Apr 20 2011

Lenten reflection: Making sense of the empty tomb

Larry LivingstonHere is the last of the Lenten reflections from Larry Livingston, CFCA church relations director. We hope you have learned from and enjoyed these as much as we did!

The tomb was empty. That was the one thing everybody agreed on.

But why it was empty was an unanswered question, and plenty of rumors were going around.

Some claimed the body had been stolen, though by whom and for what purpose was unclear.

Then there were odd stories of people alleged to have seen him in various places, fully alive. Some claimed to have actually spoken with him, and two even swore they had spent the day traveling with him and that they had shared a meal!

But, at the end of the day, all that most of the people of Jesus’ time knew for sure was that the tomb was empty. And what were they to make of that?

It is the same question every Christian has had to wrestle with since that first Easter morning more than 2,000 years ago. Each day we stand at the entrance to that empty tomb. And each day we must decide what to make of it.

Walk2gether in Peru

Two children join Walk2gether in Peru. Walk2gether is part of CFCA’s mission to share grace and compassion with those living in poverty.

Like the adage about whether the glass is half-empty or half-full, how we choose to interpret the empty tomb comes down to perspective.

Do we see a symbol of suffering, failure and death? Or do we see a sign of promise, hope and renewed life?

How we answer those questions makes all the difference.

The world continually presents us with circumstances that we can choose to see through either the lens of hope or that of hopelessness.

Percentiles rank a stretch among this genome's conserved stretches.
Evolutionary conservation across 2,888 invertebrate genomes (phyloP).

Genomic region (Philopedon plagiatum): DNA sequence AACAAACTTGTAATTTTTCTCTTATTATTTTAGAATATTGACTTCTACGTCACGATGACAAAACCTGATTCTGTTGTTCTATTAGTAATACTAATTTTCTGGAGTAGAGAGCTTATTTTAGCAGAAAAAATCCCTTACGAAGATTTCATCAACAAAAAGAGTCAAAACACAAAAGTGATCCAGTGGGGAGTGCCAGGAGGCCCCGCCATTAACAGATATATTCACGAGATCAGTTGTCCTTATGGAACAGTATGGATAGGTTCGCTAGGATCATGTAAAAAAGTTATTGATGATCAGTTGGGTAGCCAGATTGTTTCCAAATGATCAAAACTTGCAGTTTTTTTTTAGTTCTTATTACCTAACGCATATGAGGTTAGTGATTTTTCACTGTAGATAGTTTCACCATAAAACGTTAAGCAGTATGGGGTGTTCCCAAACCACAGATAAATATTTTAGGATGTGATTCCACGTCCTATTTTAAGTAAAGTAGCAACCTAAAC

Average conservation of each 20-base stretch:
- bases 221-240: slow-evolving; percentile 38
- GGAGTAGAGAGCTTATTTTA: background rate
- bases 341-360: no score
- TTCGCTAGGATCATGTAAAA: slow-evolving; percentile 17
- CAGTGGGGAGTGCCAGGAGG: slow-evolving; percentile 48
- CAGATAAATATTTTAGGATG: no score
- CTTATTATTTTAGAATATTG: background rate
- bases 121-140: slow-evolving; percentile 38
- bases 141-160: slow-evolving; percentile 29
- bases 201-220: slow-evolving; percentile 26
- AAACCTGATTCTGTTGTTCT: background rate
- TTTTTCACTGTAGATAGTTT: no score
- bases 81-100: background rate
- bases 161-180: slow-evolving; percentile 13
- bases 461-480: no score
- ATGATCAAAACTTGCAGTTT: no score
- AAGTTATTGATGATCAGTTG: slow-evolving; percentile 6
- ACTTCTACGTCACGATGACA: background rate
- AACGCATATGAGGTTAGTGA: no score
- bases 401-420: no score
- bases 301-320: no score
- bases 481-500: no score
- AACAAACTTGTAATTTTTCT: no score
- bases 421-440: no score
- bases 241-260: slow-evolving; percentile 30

War, suffering, poverty ñ these abound and there is no denying it. But for those with Easter vision, there are countless stories of love and compassion to be witnessed in the midst of those brutal realities.

The deepest joy of CFCA is that we are blessed to be agents of that Easter vision.

The members of our community ñ sponsors, sponsored persons, staff and friends around the world ñ have chosen to pitch our tent in the camp of life and hope. For nearly 30 years that tent has stood as a sign of God’s grace and human compassion.

Like Mary Magdalene, we have heard Jesus tenderly speak in the friendships between sponsors and sponsored persons. Like Thomas, we have touched the wounds of poverty and witnessed the courage of those who have risen above them.

And like the disciples on the road to Emmaus, we have walked and broken bread with Jesus in the person of the poor, and yearned to tell the world about the wonders we have seen.

So, do we dare believe in the fantastic tale of a God who would die for us ñ and with us ñ and then lead us to new life beyond our dreaming?

Do we have the courage to walk with those who choose the path of hope? Do we have the fortitude to be witnesses for life in a world so obsessed with death?

Welcome to the empty tomb. Now, what do you make of it?

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